Archive for January, 2010

January 31, 2010

[843 Acres] Awe and the iPad

by Mattie

The net chatter has been getting louder for weeks about the anticipated release of the Apple Tablet (which we now know is called the iPad). Every major news outlet has buzz on it (I like David Pogue’s thoughts; or watch the promo vid), and I find myself wanting one. Bad. Then I’m reminded of Jesus’ admonition:

“Watch out! Be on your guard against all kinds of greed; a man’s life does not consist in the abundance of his possessions” [Luke 12:15, NIV]

Yet, I’d like to think that my attraction to the iPad is less about greed and more about an expression of the wonder and awe with which humanity has been blessed. My fascination with remarkable new technology reminds me of the delight the Psalmist takes in God’s creation:

Those who live at the ends of the earth stand in awe of your wonders. From where the sun rises to where it sets, you inspire shouts of joy. [Psalm 65:8, NLT]

Being drawn to beauty, function, and form is a gift from God. Do I need an iPad? Certainly not. Can I see God’s incredible design in this magnificent new technology? Certainly.

January 29, 2010

[Morning Walk] The Greatest Letter Ever Written: Romans 1

by Bethany

Today’s Readings: Esther 6, Romans 1

Even though I may not know you, I know your biggest problem. It is not your stock portfolio, your micro-managing boss, your toddler’s temper-tantrum, or your cancer. It’s not that you don’t feel loved, don’t have a job, don’t have a baby, or don’t have plans for the weekend.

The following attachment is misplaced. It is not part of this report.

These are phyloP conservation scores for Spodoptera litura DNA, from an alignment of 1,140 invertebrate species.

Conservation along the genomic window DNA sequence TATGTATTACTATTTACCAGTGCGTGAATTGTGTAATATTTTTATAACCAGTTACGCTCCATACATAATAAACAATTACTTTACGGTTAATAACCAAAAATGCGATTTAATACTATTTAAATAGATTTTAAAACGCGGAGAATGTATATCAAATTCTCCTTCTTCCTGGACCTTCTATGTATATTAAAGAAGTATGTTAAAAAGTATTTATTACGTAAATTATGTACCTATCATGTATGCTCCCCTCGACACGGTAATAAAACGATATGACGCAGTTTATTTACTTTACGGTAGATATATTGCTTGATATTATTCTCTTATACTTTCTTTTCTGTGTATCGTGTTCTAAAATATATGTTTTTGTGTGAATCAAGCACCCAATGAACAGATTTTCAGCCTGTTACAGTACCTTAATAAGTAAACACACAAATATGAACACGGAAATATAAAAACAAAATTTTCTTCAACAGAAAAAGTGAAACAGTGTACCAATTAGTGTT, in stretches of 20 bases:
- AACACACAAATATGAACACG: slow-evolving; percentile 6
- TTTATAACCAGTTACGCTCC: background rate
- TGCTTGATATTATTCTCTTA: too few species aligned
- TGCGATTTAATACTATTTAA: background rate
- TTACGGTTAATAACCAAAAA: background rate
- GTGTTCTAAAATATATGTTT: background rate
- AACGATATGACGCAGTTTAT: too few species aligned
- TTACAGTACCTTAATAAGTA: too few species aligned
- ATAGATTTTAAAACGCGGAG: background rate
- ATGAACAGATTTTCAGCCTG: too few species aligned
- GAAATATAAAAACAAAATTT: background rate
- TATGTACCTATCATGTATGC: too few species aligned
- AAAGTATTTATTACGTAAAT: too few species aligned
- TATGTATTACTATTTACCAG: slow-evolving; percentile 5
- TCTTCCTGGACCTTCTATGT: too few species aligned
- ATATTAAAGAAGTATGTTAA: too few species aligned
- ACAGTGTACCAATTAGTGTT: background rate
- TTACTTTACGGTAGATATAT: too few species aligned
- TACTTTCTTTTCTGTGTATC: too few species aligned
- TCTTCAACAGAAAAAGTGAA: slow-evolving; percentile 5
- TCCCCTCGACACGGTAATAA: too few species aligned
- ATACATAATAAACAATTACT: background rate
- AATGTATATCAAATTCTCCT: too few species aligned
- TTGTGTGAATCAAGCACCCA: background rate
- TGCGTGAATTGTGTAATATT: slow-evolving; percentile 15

Our Ultimate Problem: God is righteous and we are not.

In the first two chapters of Romans (1:18-3:20), Paul is a prosecuting attorney. He argues that all of humanity is condemned because God is righteous and we are not. As a result, there is real guilt over every human heart because of sin and, since God is holy and cannot be in the presence of sin, there is real condemnation because of that sin.

As Paul writes,

For the wrath of God is revealed from heaven against all ungodliness and unrighteousness of men, who by their unrighteousness suppress the truth … Though they know God’s decree that those who practice such things deserve to die, they not only do them but give approval to those who practice them. 1:18, 32, ESV.

God is angry at our unrighteousness. He hates the way that we suppress and manipulate the truth to justify ourselves. We are sinners in the hands of an angry God.

This is our problem.

Our Ultimate Hope: God gives to us what he demands from us.

But God did not leave us alone with our problem. He rescued us from his wrath. Through faith in Jesus, we are made righteous and able to live in his presence forever. This is what he longs for because he loves us. This is the gospel.

And Paul was not ashamed to preach it. His thesis reads: